As in the preceding periods, together with chronicle-writing, hagiography remains one of the main literary genres which underwent a number of important changes during this period.
In the late fourteenth and early fifteenth century in the Slav countries (Bulgaria, Serbia and Russia) there was a flowering of the expressive-emotional style which we have already mentioned. Reflecting a common philosophical conception conditioned by Pre-Renaissance tendencies, this style, which originated in Byzantine traditions, was embodied in different ways in each country. It manifested itself most strikingly in hagiographical works.
Of considerable significance for the emergence and development of the panegyric style in Russia was the contact of Russian literature with that of Bulgaria and Serbia. But the emergence of this style in Russia cannot be explained solely as a result of the influence of South Slavonic literature on Russian literature (the so-called “Second South Slav Influence”). The process of the formation and development of the panegyric style took place amid the mutual interaction of the Slavonic cultures. A major part in this process was also played by these countries’ relations with Byzantine culture both directly and (to an even greater extent) through the Slavonic-Byzantine cultural centres: the monasteries of Constantinople, Thessalonica and the HolyMountain (Mount Athos).24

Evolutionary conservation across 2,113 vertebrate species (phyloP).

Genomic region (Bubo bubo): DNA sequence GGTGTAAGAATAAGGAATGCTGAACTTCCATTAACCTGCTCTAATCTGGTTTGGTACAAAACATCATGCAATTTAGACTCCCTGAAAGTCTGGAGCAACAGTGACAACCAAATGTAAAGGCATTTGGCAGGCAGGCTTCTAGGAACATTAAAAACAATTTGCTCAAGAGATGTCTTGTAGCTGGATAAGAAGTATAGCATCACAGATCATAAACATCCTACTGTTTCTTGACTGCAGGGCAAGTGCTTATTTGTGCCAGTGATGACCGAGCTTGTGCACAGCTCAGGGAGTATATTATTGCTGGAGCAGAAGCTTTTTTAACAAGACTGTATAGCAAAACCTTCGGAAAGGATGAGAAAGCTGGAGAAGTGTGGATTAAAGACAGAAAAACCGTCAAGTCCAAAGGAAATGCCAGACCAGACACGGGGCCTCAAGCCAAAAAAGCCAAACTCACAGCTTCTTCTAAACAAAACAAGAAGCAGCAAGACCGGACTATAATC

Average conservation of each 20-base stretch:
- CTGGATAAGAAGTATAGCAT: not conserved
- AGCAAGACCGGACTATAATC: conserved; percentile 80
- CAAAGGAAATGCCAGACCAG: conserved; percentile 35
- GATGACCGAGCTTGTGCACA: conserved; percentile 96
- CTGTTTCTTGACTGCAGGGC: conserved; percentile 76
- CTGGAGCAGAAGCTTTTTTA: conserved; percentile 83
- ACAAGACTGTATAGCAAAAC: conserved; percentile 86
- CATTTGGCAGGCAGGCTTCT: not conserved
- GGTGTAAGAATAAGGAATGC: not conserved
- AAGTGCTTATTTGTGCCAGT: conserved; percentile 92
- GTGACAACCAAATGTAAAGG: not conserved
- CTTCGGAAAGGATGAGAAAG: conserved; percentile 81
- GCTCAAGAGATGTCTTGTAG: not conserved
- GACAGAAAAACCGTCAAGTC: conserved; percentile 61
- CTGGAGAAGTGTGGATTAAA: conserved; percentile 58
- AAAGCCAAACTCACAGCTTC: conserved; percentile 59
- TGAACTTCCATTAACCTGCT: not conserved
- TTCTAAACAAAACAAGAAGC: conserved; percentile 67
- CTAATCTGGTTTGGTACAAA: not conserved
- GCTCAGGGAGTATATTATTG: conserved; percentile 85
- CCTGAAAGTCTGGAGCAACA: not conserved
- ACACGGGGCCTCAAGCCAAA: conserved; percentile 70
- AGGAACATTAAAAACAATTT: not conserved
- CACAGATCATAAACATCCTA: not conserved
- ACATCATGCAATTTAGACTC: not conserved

In Russian hagiography the first manifestations of the expressive-emotional style are associated with the name of Metropolitan Cyprian. The style found most perfect and most original expression in the work of Epiphanius the Most Wise. The third representative of this literary trend was Pachomius the Logothete.